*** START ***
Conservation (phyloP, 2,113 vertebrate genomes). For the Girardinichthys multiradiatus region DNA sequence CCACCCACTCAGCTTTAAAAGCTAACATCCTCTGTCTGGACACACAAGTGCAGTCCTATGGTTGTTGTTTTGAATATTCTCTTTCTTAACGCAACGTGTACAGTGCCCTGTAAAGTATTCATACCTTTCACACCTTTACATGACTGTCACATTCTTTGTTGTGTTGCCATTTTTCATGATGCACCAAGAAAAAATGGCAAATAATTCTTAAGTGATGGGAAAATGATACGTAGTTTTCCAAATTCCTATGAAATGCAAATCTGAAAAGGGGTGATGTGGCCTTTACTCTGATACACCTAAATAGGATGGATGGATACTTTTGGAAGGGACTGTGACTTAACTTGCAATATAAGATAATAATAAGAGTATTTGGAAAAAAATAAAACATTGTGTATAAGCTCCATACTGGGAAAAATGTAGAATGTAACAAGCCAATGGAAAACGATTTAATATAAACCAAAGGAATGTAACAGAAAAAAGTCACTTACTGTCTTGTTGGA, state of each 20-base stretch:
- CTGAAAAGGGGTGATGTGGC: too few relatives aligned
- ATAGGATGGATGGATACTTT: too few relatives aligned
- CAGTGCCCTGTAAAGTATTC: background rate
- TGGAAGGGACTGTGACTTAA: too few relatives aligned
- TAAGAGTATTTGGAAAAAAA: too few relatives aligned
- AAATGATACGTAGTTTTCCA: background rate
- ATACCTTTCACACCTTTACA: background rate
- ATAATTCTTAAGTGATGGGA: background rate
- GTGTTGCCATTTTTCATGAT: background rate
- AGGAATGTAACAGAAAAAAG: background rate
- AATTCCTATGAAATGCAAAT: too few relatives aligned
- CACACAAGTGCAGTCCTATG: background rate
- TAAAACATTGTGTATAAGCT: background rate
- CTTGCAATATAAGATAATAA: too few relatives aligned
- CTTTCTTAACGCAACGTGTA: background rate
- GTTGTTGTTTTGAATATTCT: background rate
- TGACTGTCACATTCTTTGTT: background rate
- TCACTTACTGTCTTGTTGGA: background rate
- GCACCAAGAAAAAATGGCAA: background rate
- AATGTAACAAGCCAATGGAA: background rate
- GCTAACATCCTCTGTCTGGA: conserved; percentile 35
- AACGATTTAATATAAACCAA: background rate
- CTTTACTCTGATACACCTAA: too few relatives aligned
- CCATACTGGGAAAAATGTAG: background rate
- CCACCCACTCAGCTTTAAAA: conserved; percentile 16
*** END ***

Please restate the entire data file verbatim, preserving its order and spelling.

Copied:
Conservation (phyloP, 2,113 vertebrate genomes). For the Girardinichthys multiradiatus region DNA sequence CCACCCACTCAGCTTTAAAAGCTAACATCCTCTGTCTGGACACACAAGTGCAGTCCTATGGTTGTTGTTTTGAATATTCTCTTTCTTAACGCAACGTGTACAGTGCCCTGTAAAGTATTCATACCTTTCACACCTTTACATGACTGTCACATTCTTTGTTGTGTTGCCATTTTTCATGATGCACCAAGAAAAAATGGCAAATAATTCTTAAGTGATGGGAAAATGATACGTAGTTTTCCAAATTCCTATGAAATGCAAATCTGAAAAGGGGTGATGTGGCCTTTACTCTGATACACCTAAATAGGATGGATGGATACTTTTGGAAGGGACTGTGACTTAACTTGCAATATAAGATAATAATAAGAGTATTTGGAAAAAAATAAAACATTGTGTATAAGCTCCATACTGGGAAAAATGTAGAATGTAACAAGCCAATGGAAAACGATTTAATATAAACCAAAGGAATGTAACAGAAAAAAGTCACTTACTGTCTTGTTGGA, state of each 20-base stretch:
- CTGAAAAGGGGTGATGTGGC: too few relatives aligned
- ATAGGATGGATGGATACTTT: too few relatives aligned
- CAGTGCCCTGTAAAGTATTC: background rate
- TGGAAGGGACTGTGACTTAA: too few relatives aligned
- TAAGAGTATTTGGAAAAAAA: too few relatives aligned
- AAATGATACGTAGTTTTCCA: background rate
- ATACCTTTCACACCTTTACA: background rate
- ATAATTCTTAAGTGATGGGA: background rate
- GTGTTGCCATTTTTCATGAT: background rate
- AGGAATGTAACAGAAAAAAG: background rate
- AATTCCTATGAAATGCAAAT: too few relatives aligned
- CACACAAGTGCAGTCCTATG: background rate
- TAAAACATTGTGTATAAGCT: background rate
- CTTGCAATATAAGATAATAA: too few relatives aligned
- CTTTCTTAACGCAACGTGTA: background rate
- GTTGTTGTTTTGAATATTCT: background rate
- TGACTGTCACATTCTTTGTT: background rate
- TCACTTACTGTCTTGTTGGA: background rate
- GCACCAAGAAAAAATGGCAA: background rate
- AATGTAACAAGCCAATGGAA: background rate
- GCTAACATCCTCTGTCTGGA: conserved; percentile 35
- AACGATTTAATATAAACCAA: background rate
- CTTTACTCTGATACACCTAA: too few relatives aligned
- CCATACTGGGAAAAATGTAG: background rate
- CCACCCACTCAGCTTTAAAA: conserved; percentile 16